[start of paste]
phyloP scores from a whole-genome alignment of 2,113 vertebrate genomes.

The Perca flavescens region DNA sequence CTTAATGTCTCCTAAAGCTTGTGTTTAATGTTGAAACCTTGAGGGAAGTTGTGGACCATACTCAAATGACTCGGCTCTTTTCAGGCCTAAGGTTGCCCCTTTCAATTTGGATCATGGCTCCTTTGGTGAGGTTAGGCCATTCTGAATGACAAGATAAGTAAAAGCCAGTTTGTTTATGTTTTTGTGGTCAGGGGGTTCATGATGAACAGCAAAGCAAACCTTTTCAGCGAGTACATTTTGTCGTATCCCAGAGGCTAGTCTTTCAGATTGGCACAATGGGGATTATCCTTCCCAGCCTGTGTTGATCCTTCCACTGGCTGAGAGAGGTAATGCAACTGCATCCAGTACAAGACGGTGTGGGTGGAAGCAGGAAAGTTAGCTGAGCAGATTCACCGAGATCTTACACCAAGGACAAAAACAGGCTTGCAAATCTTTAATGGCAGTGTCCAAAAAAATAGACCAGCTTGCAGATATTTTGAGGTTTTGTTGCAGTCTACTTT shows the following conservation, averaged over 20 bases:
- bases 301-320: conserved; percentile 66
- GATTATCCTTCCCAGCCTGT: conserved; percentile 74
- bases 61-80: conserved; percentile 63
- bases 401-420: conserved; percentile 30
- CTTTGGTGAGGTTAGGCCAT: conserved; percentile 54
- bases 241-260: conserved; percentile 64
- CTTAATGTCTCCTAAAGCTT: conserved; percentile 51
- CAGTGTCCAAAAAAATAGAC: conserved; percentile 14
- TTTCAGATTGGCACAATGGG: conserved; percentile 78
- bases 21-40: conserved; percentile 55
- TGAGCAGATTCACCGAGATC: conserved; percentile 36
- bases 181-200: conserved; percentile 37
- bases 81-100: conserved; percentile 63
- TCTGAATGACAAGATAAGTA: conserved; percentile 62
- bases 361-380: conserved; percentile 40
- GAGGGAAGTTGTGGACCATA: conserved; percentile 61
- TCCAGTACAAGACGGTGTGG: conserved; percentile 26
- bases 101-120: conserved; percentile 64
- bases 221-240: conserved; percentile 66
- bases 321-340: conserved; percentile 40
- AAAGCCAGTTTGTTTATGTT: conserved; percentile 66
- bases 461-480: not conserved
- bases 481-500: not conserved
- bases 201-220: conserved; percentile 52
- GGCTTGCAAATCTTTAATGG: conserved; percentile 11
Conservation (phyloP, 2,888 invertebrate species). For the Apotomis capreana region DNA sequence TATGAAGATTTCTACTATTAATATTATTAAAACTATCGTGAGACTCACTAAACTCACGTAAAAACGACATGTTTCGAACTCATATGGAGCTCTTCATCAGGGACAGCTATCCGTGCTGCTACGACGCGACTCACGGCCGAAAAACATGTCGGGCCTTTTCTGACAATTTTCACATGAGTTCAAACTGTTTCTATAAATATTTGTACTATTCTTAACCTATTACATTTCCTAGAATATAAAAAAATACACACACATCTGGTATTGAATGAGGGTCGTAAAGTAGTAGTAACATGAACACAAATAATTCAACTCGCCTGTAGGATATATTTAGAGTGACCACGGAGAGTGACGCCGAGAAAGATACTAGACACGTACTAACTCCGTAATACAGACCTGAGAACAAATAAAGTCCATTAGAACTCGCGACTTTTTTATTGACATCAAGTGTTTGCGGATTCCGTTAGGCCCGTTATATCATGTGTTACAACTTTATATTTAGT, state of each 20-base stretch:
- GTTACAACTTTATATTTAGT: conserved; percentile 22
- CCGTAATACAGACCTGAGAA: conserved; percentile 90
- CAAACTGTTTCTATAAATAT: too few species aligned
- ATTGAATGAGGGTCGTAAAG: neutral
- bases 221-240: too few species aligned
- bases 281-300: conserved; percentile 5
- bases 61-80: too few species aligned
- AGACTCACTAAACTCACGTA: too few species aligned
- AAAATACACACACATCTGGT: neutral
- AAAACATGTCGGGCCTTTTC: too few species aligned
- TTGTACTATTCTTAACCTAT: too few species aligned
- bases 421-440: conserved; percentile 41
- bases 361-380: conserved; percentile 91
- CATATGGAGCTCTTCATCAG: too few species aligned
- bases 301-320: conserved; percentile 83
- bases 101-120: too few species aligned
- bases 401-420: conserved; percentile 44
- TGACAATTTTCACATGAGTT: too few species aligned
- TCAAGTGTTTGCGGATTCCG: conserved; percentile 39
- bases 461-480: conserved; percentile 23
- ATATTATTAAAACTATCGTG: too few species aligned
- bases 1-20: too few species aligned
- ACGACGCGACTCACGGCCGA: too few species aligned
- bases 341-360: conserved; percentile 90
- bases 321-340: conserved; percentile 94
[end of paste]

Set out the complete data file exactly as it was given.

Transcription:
phyloP scores from a whole-genome alignment of 2,113 vertebrate genomes.

The Perca flavescens region DNA sequence CTTAATGTCTCCTAAAGCTTGTGTTTAATGTTGAAACCTTGAGGGAAGTTGTGGACCATACTCAAATGACTCGGCTCTTTTCAGGCCTAAGGTTGCCCCTTTCAATTTGGATCATGGCTCCTTTGGTGAGGTTAGGCCATTCTGAATGACAAGATAAGTAAAAGCCAGTTTGTTTATGTTTTTGTGGTCAGGGGGTTCATGATGAACAGCAAAGCAAACCTTTTCAGCGAGTACATTTTGTCGTATCCCAGAGGCTAGTCTTTCAGATTGGCACAATGGGGATTATCCTTCCCAGCCTGTGTTGATCCTTCCACTGGCTGAGAGAGGTAATGCAACTGCATCCAGTACAAGACGGTGTGGGTGGAAGCAGGAAAGTTAGCTGAGCAGATTCACCGAGATCTTACACCAAGGACAAAAACAGGCTTGCAAATCTTTAATGGCAGTGTCCAAAAAAATAGACCAGCTTGCAGATATTTTGAGGTTTTGTTGCAGTCTACTTT shows the following conservation, averaged over 20 bases:
- bases 301-320: conserved; percentile 66
- GATTATCCTTCCCAGCCTGT: conserved; percentile 74
- bases 61-80: conserved; percentile 63
- bases 401-420: conserved; percentile 30
- CTTTGGTGAGGTTAGGCCAT: conserved; percentile 54
- bases 241-260: conserved; percentile 64
- CTTAATGTCTCCTAAAGCTT: conserved; percentile 51
- CAGTGTCCAAAAAAATAGAC: conserved; percentile 14
- TTTCAGATTGGCACAATGGG: conserved; percentile 78
- bases 21-40: conserved; percentile 55
- TGAGCAGATTCACCGAGATC: conserved; percentile 36
- bases 181-200: conserved; percentile 37
- bases 81-100: conserved; percentile 63
- TCTGAATGACAAGATAAGTA: conserved; percentile 62
- bases 361-380: conserved; percentile 40
- GAGGGAAGTTGTGGACCATA: conserved; percentile 61
- TCCAGTACAAGACGGTGTGG: conserved; percentile 26
- bases 101-120: conserved; percentile 64
- bases 221-240: conserved; percentile 66
- bases 321-340: conserved; percentile 40
- AAAGCCAGTTTGTTTATGTT: conserved; percentile 66
- bases 461-480: not conserved
- bases 481-500: not conserved
- bases 201-220: conserved; percentile 52
- GGCTTGCAAATCTTTAATGG: conserved; percentile 11
Conservation (phyloP, 2,888 invertebrate species). For the Apotomis capreana region DNA sequence TATGAAGATTTCTACTATTAATATTATTAAAACTATCGTGAGACTCACTAAACTCACGTAAAAACGACATGTTTCGAACTCATATGGAGCTCTTCATCAGGGACAGCTATCCGTGCTGCTACGACGCGACTCACGGCCGAAAAACATGTCGGGCCTTTTCTGACAATTTTCACATGAGTTCAAACTGTTTCTATAAATATTTGTACTATTCTTAACCTATTACATTTCCTAGAATATAAAAAAATACACACACATCTGGTATTGAATGAGGGTCGTAAAGTAGTAGTAACATGAACACAAATAATTCAACTCGCCTGTAGGATATATTTAGAGTGACCACGGAGAGTGACGCCGAGAAAGATACTAGACACGTACTAACTCCGTAATACAGACCTGAGAACAAATAAAGTCCATTAGAACTCGCGACTTTTTTATTGACATCAAGTGTTTGCGGATTCCGTTAGGCCCGTTATATCATGTGTTACAACTTTATATTTAGT, state of each 20-base stretch:
- GTTACAACTTTATATTTAGT: conserved; percentile 22
- CCGTAATACAGACCTGAGAA: conserved; percentile 90
- CAAACTGTTTCTATAAATAT: too few species aligned
- ATTGAATGAGGGTCGTAAAG: neutral
- bases 221-240: too few species aligned
- bases 281-300: conserved; percentile 5
- bases 61-80: too few species aligned
- AGACTCACTAAACTCACGTA: too few species aligned
- AAAATACACACACATCTGGT: neutral
- AAAACATGTCGGGCCTTTTC: too few species aligned
- TTGTACTATTCTTAACCTAT: too few species aligned
- bases 421-440: conserved; percentile 41
- bases 361-380: conserved; percentile 91
- CATATGGAGCTCTTCATCAG: too few species aligned
- bases 301-320: conserved; percentile 83
- bases 101-120: too few species aligned
- bases 401-420: conserved; percentile 44
- TGACAATTTTCACATGAGTT: too few species aligned
- TCAAGTGTTTGCGGATTCCG: conserved; percentile 39
- bases 461-480: conserved; percentile 23
- ATATTATTAAAACTATCGTG: too few species aligned
- bases 1-20: too few species aligned
- ACGACGCGACTCACGGCCGA: too few species aligned
- bases 341-360: conserved; percentile 90
- bases 321-340: conserved; percentile 94